Posted on June 21, 2007

Self-Hatred Leads To Skin Bleaching

The Statesman (Kokomlemle, Accra, Ghana), June 20, 2007

“When you are lighter, people pay more attention to you. It makes you more important and the rich men find you attractive,” the sentiments of an Accra-based woman with light skin and dark knuckles.

Yet, the self-hate phenomenon of skin-bleaching is not limited to black women alone. The music fans of men like Michael Jackson and the famous Lumba Brothers, Charles Kwadwo Fosu (Daddy Lumba) and Nana Acheampong, have seen the skin of the stars go lighter and lighter with every album hit. Through multiple surgeries, Michael Jackson has arguably become transracial.

Bleaching is often attributed to extreme low self-esteem, and a misplaced desire to be better appreciated.

But, there is a growing repugnance within black communities worldwide against bleaching.

“Skin Bleaching” is the term applied to the process of cosmetic methods used to whiten the skin. It has for a long time been considered a common practice in dark skinned women in sub-Saharan Africa although increasingly, some dark skinned men have also taken to skin bleaching.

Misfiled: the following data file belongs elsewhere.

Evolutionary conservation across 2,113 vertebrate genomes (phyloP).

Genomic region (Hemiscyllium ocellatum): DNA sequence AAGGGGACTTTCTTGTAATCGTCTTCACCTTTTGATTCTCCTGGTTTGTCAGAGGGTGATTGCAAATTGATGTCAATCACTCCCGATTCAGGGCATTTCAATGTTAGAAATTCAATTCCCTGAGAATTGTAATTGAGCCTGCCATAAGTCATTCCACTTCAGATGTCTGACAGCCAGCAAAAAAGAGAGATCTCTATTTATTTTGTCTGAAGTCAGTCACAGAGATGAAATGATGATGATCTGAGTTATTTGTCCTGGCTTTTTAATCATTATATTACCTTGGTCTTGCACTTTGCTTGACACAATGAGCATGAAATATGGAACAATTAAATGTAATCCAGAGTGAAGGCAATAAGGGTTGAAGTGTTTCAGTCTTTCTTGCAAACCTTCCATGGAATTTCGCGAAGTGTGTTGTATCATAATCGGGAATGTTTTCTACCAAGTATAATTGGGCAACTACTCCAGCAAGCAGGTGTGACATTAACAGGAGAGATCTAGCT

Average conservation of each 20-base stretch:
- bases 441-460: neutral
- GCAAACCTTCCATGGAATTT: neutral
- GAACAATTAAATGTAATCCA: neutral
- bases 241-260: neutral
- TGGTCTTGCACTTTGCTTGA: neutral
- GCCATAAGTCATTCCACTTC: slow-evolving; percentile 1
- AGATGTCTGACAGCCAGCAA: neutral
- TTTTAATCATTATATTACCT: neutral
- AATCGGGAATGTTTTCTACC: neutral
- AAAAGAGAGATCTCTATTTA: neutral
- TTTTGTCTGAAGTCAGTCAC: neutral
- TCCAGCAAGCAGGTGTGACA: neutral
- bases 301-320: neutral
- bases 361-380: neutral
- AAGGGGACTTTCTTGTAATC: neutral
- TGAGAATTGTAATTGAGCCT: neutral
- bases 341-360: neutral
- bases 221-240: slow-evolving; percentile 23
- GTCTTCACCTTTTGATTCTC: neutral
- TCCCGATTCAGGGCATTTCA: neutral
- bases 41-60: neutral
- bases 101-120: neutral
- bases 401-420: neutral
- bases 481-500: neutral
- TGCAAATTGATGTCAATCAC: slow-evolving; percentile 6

The ideology and implementation of “Skin Bleaching” has been highly criticised throughout its existence as it has negative connotations related to image, identity and race based aesthetics not to mention certain severe skin conditions associated with the long term use of skin bleaching cosmetics.

According to a report last July by Ibram Rogers, however, the European aesthetics of beauty and social rank have reached the shores of Africa, and are wreaking psychological and physical havoc on residents of Accra, Ghana, two studies suggested.

In two examinations conducted in 2005 by Jocelyn Mackey, an assistant professor of psychology at Southern Connecticut State University, more than 200 Ghanaian students aged 8 to 18 consistently equated attractiveness, opportunity, power and acceptance with lighter skin colour.

“The results from this study speak to the impact that the social and cultural climate has on the self-esteem of the Ghanaian students,” Mackey says.

Another study reveals that many Ghanaians are turning to harmful skin-bleaching products to lighten their skin in hopes of being perceived as more attractive and successful.